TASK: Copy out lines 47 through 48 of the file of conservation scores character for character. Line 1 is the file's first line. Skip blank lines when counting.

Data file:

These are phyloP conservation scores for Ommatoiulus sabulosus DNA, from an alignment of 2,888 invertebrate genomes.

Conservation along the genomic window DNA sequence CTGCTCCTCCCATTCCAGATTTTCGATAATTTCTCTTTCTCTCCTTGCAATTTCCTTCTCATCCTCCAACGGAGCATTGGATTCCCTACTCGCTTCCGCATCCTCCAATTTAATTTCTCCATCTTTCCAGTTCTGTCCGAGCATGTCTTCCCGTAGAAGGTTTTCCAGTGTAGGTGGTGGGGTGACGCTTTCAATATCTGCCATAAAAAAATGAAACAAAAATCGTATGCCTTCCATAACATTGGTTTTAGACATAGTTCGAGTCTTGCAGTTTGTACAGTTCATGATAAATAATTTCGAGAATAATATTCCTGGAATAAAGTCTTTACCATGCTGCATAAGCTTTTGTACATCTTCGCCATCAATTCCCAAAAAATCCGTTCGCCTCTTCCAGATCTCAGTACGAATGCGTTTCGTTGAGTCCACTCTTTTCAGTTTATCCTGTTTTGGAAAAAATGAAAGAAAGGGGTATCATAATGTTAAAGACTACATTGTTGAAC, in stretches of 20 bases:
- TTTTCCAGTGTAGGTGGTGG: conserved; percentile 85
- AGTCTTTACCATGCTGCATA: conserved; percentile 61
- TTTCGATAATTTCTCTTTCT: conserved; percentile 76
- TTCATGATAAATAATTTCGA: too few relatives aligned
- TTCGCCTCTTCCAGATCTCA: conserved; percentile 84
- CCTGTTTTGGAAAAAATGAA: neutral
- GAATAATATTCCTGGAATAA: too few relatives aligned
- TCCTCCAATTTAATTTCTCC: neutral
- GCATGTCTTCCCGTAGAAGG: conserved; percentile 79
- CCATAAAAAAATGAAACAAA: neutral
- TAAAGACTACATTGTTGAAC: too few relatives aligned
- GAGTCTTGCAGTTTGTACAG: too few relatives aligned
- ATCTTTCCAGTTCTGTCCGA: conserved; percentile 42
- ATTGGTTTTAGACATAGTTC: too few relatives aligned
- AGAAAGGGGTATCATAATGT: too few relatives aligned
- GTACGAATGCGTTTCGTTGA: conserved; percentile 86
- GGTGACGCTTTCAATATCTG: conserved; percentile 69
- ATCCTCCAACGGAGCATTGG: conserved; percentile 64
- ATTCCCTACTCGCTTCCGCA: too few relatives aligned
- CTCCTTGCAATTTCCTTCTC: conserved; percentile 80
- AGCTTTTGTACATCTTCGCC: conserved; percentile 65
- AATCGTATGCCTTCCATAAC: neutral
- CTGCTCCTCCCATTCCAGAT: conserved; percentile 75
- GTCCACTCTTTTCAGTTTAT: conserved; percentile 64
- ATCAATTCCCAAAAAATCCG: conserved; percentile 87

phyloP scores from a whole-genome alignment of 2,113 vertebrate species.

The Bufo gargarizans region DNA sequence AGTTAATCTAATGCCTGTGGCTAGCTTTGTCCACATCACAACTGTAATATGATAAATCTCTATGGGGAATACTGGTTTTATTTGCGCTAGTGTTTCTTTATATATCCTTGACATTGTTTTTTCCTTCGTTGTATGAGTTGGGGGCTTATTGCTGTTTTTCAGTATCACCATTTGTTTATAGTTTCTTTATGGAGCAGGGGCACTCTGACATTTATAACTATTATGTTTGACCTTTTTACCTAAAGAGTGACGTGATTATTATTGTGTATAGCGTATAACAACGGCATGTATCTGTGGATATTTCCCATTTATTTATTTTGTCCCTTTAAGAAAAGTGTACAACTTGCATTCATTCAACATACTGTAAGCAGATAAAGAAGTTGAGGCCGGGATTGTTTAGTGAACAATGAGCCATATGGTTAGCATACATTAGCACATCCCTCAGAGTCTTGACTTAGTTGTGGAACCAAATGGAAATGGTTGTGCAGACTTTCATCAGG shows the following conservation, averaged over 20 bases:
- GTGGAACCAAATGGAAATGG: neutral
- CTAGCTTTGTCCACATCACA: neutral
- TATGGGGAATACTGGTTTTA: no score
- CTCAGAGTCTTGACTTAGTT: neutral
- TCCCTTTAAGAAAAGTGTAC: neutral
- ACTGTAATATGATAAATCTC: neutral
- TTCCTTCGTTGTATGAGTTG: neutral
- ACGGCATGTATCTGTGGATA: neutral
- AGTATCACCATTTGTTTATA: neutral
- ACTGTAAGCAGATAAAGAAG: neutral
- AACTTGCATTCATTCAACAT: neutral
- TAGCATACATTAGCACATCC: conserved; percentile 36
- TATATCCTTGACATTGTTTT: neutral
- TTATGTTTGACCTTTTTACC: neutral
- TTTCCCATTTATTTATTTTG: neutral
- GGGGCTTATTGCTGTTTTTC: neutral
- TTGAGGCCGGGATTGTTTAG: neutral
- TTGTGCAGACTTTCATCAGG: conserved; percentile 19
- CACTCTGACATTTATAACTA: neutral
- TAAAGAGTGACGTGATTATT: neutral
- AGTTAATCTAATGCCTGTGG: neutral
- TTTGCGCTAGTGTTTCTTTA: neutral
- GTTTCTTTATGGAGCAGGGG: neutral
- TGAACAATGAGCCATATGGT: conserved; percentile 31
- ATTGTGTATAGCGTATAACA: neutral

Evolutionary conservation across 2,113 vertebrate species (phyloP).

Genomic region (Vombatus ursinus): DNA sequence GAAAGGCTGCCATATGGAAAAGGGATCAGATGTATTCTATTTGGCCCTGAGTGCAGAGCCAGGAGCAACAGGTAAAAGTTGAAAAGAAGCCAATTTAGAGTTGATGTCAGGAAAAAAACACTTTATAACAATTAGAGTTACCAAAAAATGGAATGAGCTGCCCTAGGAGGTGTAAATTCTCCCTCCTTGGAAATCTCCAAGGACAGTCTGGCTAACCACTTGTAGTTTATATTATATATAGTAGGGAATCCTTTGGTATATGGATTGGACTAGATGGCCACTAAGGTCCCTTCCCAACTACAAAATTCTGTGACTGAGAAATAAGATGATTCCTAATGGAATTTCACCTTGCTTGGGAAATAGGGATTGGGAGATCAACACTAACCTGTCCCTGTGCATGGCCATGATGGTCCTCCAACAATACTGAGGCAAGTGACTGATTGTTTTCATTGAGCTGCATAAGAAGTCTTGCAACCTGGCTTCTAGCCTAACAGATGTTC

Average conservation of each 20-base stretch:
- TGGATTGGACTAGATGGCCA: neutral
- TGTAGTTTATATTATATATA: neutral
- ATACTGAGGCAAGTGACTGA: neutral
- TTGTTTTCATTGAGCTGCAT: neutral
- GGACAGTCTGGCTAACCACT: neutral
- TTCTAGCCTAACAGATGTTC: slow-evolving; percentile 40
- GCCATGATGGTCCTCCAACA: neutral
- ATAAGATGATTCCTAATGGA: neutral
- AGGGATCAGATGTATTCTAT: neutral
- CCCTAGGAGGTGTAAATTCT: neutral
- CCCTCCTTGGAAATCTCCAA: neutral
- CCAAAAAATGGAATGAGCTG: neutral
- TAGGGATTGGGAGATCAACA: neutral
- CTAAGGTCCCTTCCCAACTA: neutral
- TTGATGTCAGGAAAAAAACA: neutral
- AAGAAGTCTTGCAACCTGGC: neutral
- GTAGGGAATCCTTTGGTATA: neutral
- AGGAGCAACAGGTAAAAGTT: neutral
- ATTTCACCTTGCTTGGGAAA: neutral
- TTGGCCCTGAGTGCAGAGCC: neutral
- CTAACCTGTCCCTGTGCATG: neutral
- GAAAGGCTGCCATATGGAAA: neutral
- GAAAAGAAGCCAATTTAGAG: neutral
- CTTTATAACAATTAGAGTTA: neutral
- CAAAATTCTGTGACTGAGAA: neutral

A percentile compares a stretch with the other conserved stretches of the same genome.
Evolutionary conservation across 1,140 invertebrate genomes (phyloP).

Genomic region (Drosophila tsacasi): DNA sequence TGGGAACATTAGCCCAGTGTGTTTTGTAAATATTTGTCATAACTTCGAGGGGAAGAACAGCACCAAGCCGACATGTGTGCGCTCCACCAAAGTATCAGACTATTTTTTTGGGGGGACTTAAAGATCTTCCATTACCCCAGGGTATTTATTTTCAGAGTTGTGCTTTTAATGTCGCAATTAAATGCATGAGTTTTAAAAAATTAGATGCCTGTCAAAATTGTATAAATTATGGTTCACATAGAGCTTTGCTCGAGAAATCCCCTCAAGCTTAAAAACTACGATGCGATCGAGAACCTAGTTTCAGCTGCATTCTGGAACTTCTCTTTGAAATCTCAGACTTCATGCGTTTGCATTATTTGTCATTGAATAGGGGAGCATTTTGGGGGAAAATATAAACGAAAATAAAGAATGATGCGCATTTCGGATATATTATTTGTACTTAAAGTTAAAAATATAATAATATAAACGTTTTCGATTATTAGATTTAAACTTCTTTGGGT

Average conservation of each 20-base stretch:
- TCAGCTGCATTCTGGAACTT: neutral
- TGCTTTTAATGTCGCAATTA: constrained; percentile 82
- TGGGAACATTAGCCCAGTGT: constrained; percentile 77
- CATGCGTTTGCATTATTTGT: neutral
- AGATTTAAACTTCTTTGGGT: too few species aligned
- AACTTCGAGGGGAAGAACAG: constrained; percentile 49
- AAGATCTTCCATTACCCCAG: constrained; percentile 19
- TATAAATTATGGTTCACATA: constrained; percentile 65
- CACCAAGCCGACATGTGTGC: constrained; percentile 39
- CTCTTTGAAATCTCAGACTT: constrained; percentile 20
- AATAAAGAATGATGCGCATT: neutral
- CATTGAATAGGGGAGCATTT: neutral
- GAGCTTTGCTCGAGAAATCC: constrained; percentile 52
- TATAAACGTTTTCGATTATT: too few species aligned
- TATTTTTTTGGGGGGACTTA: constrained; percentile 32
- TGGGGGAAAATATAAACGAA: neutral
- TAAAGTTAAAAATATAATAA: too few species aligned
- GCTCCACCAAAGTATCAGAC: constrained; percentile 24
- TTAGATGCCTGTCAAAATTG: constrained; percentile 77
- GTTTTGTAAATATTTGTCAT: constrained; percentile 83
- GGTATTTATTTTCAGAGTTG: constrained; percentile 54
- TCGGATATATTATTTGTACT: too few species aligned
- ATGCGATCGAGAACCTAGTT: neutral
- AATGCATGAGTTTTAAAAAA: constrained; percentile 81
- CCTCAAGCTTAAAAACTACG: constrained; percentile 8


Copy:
- TTGTGCAGACTTTCATCAGG: conserved; percentile 19
- CACTCTGACATTTATAACTA: neutral